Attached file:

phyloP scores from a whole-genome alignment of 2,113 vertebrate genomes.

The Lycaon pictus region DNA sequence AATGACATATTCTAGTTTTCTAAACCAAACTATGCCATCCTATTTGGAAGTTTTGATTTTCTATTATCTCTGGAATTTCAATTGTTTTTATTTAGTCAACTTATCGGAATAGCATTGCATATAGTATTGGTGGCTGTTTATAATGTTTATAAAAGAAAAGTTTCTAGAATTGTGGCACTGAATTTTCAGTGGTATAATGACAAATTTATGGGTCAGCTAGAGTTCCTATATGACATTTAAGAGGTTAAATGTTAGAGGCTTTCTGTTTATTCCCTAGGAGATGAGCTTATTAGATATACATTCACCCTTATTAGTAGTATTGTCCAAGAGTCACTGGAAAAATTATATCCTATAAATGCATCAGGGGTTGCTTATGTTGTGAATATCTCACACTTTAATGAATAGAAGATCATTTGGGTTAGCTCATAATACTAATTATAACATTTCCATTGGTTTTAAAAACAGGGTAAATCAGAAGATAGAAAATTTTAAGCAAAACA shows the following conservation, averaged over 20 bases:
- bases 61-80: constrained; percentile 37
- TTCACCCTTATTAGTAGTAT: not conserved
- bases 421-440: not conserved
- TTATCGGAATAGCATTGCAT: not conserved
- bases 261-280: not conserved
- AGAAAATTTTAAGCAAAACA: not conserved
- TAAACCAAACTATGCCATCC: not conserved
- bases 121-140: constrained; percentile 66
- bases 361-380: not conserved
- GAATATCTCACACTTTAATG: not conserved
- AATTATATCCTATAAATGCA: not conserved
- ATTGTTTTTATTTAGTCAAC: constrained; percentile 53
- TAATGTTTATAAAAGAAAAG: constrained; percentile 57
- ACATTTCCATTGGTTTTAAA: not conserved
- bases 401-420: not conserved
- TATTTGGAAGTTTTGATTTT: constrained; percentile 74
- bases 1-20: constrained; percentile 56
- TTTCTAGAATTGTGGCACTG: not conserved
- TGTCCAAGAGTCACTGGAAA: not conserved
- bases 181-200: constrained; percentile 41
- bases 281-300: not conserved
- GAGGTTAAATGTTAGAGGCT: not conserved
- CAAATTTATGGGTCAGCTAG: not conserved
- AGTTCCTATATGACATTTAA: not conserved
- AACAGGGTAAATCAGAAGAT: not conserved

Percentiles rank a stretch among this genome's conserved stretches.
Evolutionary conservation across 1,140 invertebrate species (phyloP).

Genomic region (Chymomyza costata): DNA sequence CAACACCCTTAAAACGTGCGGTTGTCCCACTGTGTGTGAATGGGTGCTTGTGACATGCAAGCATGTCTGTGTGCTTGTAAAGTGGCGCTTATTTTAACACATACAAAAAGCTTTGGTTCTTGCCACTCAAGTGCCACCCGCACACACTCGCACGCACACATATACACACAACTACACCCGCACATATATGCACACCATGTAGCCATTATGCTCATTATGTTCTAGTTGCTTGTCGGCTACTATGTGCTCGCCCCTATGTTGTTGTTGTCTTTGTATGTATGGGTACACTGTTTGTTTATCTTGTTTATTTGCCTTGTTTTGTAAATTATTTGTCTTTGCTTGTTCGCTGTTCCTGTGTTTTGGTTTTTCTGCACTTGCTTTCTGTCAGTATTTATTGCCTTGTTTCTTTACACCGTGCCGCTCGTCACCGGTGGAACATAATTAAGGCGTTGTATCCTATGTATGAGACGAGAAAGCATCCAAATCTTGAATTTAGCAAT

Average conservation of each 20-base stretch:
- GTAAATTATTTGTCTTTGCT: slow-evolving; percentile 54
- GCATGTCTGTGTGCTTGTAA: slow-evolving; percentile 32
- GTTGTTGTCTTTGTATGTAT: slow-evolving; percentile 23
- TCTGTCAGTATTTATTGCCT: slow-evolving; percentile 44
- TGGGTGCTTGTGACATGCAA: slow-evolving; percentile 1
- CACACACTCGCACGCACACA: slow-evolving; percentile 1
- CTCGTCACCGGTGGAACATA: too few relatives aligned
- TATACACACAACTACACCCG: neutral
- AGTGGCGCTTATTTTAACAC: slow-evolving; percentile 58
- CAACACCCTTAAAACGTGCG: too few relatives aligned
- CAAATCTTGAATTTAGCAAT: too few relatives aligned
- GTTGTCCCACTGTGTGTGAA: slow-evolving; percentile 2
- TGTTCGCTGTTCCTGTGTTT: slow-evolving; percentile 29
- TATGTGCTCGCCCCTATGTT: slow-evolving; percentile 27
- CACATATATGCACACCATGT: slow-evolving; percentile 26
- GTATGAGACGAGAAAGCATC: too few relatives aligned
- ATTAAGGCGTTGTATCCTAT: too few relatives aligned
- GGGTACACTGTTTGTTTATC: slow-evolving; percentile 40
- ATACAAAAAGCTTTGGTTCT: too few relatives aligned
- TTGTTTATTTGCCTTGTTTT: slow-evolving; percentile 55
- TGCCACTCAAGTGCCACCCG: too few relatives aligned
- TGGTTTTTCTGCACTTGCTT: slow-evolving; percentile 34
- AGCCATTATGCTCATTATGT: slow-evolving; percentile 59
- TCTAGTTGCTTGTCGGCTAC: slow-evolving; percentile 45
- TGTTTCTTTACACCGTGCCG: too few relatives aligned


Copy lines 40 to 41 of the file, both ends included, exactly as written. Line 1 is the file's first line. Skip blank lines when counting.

- AGTGGCGCTTATTTTAACAC: slow-evolving; percentile 58
- CAACACCCTTAAAACGTGCG: too few relatives aligned